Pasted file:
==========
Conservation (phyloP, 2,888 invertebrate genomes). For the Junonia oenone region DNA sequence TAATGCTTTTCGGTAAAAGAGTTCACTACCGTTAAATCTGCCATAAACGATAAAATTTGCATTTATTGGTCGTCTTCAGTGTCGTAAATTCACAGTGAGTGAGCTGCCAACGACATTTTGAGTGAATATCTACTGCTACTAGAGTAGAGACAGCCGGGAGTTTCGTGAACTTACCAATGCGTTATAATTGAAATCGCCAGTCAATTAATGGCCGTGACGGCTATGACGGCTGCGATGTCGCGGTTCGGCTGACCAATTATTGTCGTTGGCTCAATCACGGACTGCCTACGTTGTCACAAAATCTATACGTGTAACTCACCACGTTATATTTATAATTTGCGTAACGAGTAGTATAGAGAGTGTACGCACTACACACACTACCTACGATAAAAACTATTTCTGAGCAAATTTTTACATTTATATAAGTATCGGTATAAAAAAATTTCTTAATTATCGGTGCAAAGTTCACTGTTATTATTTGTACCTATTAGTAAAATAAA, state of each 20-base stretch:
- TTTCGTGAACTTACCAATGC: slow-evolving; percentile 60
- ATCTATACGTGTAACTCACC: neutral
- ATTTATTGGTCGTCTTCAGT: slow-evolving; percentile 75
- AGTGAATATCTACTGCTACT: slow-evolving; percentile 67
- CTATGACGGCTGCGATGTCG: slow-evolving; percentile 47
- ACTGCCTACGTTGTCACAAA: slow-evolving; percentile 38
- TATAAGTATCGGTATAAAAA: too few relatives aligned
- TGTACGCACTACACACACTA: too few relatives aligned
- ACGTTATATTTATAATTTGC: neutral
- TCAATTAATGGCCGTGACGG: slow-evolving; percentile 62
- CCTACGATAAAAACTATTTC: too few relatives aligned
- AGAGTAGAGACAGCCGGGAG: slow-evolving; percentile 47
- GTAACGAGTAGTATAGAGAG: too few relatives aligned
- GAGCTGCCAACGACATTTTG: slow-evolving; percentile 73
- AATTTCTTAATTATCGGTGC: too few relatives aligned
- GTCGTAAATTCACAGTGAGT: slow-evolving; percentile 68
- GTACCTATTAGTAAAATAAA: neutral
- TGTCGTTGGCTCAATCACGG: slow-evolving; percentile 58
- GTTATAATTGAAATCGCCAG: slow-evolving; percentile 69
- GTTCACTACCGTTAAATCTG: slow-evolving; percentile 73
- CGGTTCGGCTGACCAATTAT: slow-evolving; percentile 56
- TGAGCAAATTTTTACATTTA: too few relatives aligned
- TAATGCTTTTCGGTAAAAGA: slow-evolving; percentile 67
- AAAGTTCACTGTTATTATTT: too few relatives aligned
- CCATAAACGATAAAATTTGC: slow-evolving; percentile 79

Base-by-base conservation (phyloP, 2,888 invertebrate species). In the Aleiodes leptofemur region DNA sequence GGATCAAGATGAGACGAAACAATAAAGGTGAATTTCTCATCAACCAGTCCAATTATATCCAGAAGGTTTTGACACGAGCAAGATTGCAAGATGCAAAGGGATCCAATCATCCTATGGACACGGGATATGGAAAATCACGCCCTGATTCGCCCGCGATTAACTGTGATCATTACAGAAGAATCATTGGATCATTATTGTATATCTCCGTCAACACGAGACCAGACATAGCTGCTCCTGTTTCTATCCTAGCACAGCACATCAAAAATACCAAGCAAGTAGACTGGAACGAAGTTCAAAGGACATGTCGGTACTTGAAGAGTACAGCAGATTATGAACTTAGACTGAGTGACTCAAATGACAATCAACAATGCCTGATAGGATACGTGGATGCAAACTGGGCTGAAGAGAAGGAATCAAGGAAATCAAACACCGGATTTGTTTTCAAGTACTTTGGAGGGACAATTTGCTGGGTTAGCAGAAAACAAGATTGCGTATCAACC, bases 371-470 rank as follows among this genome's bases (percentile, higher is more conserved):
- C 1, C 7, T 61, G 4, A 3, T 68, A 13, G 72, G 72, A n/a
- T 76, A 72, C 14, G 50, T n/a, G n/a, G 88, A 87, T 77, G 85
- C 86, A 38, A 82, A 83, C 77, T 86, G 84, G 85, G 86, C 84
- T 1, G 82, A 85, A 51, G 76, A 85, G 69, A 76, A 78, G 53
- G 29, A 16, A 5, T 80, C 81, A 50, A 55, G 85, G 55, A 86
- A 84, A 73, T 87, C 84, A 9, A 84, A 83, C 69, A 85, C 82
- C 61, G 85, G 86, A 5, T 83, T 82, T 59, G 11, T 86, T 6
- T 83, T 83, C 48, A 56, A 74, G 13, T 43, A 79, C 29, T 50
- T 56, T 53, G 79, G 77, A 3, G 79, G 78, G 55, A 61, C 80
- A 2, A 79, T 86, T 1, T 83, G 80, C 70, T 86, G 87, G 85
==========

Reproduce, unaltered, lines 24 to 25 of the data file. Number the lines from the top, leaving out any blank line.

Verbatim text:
- TAATGCTTTTCGGTAAAAGA: slow-evolving; percentile 67
- AAAGTTCACTGTTATTATTT: too few relatives aligned